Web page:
The Curse and Blessing of the Ultimate Comparison Class Posted on September 15, 2004 by Will Wilkinson Patri Friedman makes a nice point about comparison classes and self-esteem over at Catallarchy. Share this:TwitterFacebookLike this:Like Loading... Published by Will Wilkinson Head of Policy at TBD (Block Inc.) View all posts by Will Wilkinson
6 thoughts on “The Curse and Blessing of the Ultimate Comparison Class”
It’s hard for people abroad to “ease up on the Americanism” when the classical liberal ideas that are, in theory, supposed to having nothing to do with the organized violence that is the American state constantly appear to be coupled with it.
This makes for cynicism, not a love of Frederic Bastiat.
I think that many tend to unfortunately equate ideas of loving one’s country with valuing one’s countrymen above another country’s citizens. These are the sentiments associated with the jingoistic advertising urging us all to “buy American”. I think these values are wrong. Common humanity should mean far more than common nationality. One should care just as much about the life of an innocent Iraqi civilian as I should about the life of an American soldier. In my opinion, there is only one broad classification of people whose lives one should value less than any civilian, an opposing armed force.
I completely agree with the main sentiments Will is expressing here, though for me America’s heterogeneity gives it a lead in lovableness over places with comparable commitments to liberty.
Actually, I think this is way off.
Tim Lee says, “Loving your country because it embodies specific political ideals isn’t patriotism, it’s called having a political philosophy. Patriotism is loving your country because it’s your country, regardless of what political ideals it may or may not embody.” Right. A revolutionary can love his country as much as the head of its intelligence service, though they’re fierce enemies. Devotion to the country and its people should lead a patriot to try to see his ideals enacted because he sincerely believes the country would benefit.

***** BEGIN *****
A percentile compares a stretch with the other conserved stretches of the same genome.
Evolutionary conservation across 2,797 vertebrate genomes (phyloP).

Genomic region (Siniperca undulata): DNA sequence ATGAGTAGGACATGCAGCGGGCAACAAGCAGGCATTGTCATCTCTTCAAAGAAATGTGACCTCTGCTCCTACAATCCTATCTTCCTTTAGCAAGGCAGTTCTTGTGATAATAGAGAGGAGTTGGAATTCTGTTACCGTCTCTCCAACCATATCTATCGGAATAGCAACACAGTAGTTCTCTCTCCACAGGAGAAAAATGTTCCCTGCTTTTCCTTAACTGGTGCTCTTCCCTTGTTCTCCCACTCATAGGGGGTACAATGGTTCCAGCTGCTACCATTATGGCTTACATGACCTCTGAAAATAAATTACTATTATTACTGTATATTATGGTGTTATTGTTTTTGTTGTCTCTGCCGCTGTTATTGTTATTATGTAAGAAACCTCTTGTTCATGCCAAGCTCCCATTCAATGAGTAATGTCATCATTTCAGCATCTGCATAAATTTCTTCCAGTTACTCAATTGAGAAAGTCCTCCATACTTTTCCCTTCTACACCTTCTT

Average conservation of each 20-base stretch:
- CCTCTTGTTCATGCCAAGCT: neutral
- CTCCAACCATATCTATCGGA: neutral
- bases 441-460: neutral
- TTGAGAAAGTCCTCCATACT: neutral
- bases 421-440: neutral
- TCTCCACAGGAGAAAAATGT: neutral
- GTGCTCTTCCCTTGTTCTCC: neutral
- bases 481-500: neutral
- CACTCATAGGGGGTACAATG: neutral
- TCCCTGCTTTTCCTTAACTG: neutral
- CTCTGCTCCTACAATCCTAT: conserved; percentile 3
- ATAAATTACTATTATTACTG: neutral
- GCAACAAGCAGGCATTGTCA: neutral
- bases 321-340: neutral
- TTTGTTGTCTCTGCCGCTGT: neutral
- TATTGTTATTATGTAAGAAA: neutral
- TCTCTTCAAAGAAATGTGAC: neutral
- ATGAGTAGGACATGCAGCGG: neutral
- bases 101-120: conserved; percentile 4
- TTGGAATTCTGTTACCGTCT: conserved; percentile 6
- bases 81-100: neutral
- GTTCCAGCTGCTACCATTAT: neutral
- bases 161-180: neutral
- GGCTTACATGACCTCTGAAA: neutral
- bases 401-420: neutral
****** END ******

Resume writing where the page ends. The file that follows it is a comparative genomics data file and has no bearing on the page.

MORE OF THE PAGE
Okay, then Will totally misses the point. “If another society does better in securing these things, it’s a better society, and I would indeed switch my allegiances if it came down to it.” Crap, Will. You don’t book a one way flight to the Netherlands every time they best us in marginal utility. What about fixing your country? What about the rest of us who will be stuck here in this suckier system? Are we so cheaply abandoned? You say, “If you really care about liberty, you’ve got to ease up on the Americanism.” I say if you really love liberty, you ought to insist on it in America.
All that said, I suspect that defining patriotism is a mug’s game. You know it when you see it.
I feel incredibly lucky to live in the place that best (albeit imperfectly) embodies my ideals and that does so better than any country in history.
Note that Bush has said over and over that “that liberty is not an American invention but the common heritage of mankind” and he is right.
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